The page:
A congressman from the Sunshine State is backing a proposal to create tax credits for homeowners and businesses impacted by natural disasters.

At the end of last week, U.S. Rep. Bill Pascrell, D-NJ, introduced “Disaster Savings and Resilient Construction Act” which creates $3,000 tax credits for homeowners and $25,000 tax credits for business owners. Cosponsors include U.S. Reps. Mario Diaz-Balart, R-Fla., Peter DeFazio, D-Oreg., and Tom Reed, R-NY.

“In 2019 alone, the United States experienced 14 separate billion-dollar natural disasters. Every federal disaster declaration results in billions of dollars of unfunded disaster relief. Further compounding the problem, damaged structures are often rebuilt to their original standard, leaving them vulnerable to future disasters,” Diaz-Balart’s office noted.

“I am proud to be an original cosponsor of this legislation that incentivizes homeowners and building owners who use resilient construction methods in federally-declared disaster areas,” said Diaz-Balart. “The threat of a hurricane and other natural disasters is something we should never overlook. Having robust, resilient infrastructure is the first step in not only saving taxpayer dollars and minimizing property damage but also reducing the risk of fatalities.  I thank Reps. Pascrell, Reed, and DeFazio for their dedicated work on this issue.”

“We are in the midst of hurricane season that has already caused massive devastation. The alarming growth of natural disasters is particularly perilous for home and business owners who must find ways to rebuild in the aftermath,” said Pascrell. “In New Jersey, we know well the terrible impact of major storms and flooding. The damage of Superstorm Sandy was so catastrophic, Garden Staters are still putting the pieces back together years later. This watershed bipartisan legislation will help Americans facing the devastating work of rebuilding while simultaneously encouraging construction of resilient structures to protect homes and businesses for the future.”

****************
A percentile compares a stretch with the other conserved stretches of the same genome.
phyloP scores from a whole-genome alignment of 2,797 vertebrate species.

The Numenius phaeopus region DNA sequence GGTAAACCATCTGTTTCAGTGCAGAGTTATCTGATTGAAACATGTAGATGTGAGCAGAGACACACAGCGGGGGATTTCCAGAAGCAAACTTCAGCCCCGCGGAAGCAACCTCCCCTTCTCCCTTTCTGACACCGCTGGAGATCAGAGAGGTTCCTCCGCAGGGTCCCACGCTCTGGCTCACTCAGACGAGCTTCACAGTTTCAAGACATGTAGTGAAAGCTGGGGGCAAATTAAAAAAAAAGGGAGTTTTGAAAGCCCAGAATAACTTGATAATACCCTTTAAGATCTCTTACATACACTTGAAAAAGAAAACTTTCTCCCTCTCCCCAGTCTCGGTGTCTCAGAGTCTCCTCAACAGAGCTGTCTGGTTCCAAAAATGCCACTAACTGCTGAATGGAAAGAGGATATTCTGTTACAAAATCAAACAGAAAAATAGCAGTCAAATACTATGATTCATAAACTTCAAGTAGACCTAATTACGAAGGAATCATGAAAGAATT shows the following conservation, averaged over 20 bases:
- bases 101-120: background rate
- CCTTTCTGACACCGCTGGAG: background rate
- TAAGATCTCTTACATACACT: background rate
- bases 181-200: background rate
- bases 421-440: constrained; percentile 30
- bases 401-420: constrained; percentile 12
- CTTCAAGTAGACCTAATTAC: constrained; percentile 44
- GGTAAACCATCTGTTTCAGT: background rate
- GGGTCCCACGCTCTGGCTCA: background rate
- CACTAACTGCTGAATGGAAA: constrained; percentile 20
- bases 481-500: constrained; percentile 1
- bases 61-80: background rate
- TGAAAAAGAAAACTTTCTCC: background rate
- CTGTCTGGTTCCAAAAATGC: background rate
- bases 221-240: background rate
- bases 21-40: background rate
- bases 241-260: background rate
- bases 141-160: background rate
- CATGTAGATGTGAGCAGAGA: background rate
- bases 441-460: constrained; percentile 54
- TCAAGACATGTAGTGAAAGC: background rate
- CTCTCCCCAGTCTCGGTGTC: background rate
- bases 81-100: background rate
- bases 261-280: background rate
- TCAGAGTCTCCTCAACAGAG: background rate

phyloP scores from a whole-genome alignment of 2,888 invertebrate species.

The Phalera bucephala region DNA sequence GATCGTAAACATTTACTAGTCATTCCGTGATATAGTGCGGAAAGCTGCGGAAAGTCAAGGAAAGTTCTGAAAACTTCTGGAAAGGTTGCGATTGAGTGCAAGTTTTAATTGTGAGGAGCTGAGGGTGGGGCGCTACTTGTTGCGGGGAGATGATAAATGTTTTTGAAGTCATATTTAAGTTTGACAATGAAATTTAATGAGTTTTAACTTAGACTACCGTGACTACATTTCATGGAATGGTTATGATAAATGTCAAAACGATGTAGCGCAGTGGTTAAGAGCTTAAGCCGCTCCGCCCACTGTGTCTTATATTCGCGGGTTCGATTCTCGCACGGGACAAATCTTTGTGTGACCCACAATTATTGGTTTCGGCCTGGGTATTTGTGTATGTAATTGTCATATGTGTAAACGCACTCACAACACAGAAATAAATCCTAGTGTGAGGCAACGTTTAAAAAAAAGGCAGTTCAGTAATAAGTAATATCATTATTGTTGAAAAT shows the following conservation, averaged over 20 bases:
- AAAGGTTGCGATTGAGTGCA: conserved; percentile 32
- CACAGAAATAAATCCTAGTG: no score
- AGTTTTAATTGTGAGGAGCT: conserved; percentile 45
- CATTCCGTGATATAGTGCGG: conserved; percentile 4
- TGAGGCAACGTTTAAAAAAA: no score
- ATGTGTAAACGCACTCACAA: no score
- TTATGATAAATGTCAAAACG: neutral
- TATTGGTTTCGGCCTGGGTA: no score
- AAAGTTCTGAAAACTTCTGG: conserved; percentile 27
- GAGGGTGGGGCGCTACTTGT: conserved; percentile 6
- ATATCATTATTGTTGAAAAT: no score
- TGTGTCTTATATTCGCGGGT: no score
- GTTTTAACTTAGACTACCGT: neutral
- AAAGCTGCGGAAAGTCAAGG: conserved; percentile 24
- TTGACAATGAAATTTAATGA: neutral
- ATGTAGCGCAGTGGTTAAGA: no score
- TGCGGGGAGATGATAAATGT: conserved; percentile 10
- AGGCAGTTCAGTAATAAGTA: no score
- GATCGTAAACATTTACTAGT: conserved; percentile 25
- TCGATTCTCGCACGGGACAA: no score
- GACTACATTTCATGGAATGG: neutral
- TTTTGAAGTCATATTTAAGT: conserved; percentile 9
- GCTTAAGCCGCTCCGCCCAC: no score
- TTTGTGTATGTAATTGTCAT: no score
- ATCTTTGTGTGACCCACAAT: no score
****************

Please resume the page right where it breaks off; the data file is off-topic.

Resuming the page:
“As the ferocity of natural disasters and flooding across the country continues to rise, we must ensure our communities are best positioned to bounce back and withstand the effects of future storms,” said Reed. “This legislation provides homeowners and local employers with fair incentives to prioritize smarter construction practices, while also helping the country boost its overall climate resiliency. We will continue to advocate for solutions that strengthen our communities and reduce the financial hardship caused by disasters.”

“It’s past time for transformational investments to make our infrastructure smarter, safer, and resilient,” said DeFazio. “Climate change is the biggest existential crisis of our time, and is clearly driving an alarming increase in the number of natural disasters wreaking havoc on our homes, offices, and communities. Encouraging the use of resilient materials when rebuilding after disasters will protect Oregonians’ lives and properties and ensure we are investing in forward-thinking, 21st-century infrastructure.”

Former U.S. Rep. Geoff Davis, R-Ky., the National Ready Mixed Concrete Association, the National Association of Home Builders, the International Code Council, the EPDM Roofing Association, the Insurance Institute for Business & Home Safety (IBHS), the American Property Casualty Insurance Association, the American Society of Civil Engineers, BuildStrong Coalition, Concrete Reinforcing Steel Institute, National Association of Mutual Insurance Companies, North American Concrete Alliance, Portland Cement Association and the US Resiliency Council are all backing the proposal.

The bill was sent to the U.S. House Ways and Means Committee at the end of last week. So far, there is no companion measure over in the U.S. Senate.


Reach Kevin Derby at kevin.derby@floridadaily.com.

Kevin Derby
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